Crusty battery cable

Piranahbite

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Jan 21, 2022
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i have the same issue, best way iv gotten rid of the crust at least on the terminal for the battery and the lead for the cable was to use a wire brush or if you happen to have one a pipe cleaning tool, my dads a plumber and they work perfectly for cleaning the terminal here's the amazon link, they work really good and have saved my ass a couple times.. it might even make it look pretty again. the issue with my car tho is my terminal is cracked and leaks acid all over the stuff and creates a film over the contacts so they don't make a connection the white crust you see may be battery acid. after a while it turn the terminal black at least in my case thats what happend, may want to consider replacing the battery or atleast checking if its cracked near the terminal. it may be because you pushed on the terminal lead, hit it with somthin or maby its just its time. im pretty sure i hit mine with a wrench and busted it
 
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General karthief

wonder how much it would cost to ship you a pair
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A teaspoon of baking soda to a couple cups of water, you want to neutralize the acid, wash the area down with lots of water after including the battery tray, any metal underneath and the floor/driveway, battery acid is, for the most part, forever and that's what you are seeing with the white/yellow crusty stuff.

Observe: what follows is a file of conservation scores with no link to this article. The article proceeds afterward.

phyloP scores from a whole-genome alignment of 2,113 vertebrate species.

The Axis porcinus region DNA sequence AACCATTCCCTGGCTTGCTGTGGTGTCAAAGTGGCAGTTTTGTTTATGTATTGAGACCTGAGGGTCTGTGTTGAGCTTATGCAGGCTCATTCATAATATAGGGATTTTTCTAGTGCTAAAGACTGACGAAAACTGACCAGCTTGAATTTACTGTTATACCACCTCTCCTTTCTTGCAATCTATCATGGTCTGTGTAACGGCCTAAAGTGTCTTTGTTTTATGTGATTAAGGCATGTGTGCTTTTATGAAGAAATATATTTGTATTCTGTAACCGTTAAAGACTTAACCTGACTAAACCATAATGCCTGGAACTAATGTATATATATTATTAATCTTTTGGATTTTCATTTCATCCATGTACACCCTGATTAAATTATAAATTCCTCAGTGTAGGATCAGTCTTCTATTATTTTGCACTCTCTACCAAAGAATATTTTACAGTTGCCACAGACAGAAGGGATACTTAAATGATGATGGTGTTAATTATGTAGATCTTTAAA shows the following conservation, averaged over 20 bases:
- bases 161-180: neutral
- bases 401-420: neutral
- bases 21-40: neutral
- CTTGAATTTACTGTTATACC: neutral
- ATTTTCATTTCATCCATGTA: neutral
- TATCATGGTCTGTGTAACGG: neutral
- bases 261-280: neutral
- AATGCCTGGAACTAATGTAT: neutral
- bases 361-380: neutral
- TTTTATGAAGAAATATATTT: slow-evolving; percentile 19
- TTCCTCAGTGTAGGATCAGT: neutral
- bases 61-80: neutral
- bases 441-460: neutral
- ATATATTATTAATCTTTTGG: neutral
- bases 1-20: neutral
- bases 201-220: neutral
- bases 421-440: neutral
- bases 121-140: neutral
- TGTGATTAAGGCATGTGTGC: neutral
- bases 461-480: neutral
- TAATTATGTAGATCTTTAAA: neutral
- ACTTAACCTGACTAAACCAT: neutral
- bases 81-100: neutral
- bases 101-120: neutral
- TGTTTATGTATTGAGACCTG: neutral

The old guys used to slather the exterior of their battery terminals with whatever bearing grease was in the shop. This kept corrosion from developing, but it was messy, due to over application. A more contemporary solution is to put a thin layer of dielectric grease on the exterior surfaces of your battery terminals. This will keep the corrosion from possibly forming and is much cleaner in appearance, as it is nearly invisible with measured application.
 

limp

wrap a little cheese around it and its a done
Oct 4, 2020
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The old guys used to slather the exterior of their battery terminals with whatever bearing grease was in the shop. This kept corrosion from developing, but it was messy, due to over application. A more contemporary solution is to put a thin layer of dielectric grease on the exterior surfaces of your battery terminals. This will keep the corrosion from possibly forming and is much cleaner in appearance, as it is nearly invisible with measured application.
Whats an old guy?
 

7991LXnSHO

wanna catch the space herp
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Sep 1, 2010
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You need battery terminal protector spray or gel. Grease can prevent the gasses from reaching the metal terminal, but this lasts longer and conducts better. (It’s a red or purple spray depending on the brand.)

CRC also makes a terminal cleaner that’s much less messy that the otherwise effective baking soda and water mix.
 
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General karthief

wonder how much it would cost to ship you a pair
Mod Dude
Aug 25, 2016
23,422
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203
polk county florida
You need battery terminal protector spray or gel. Grease can prevent the gasses from reaching the metal terminal, but this lasts longer and conducts better. (It’s a red or purple spray depending on the brand.)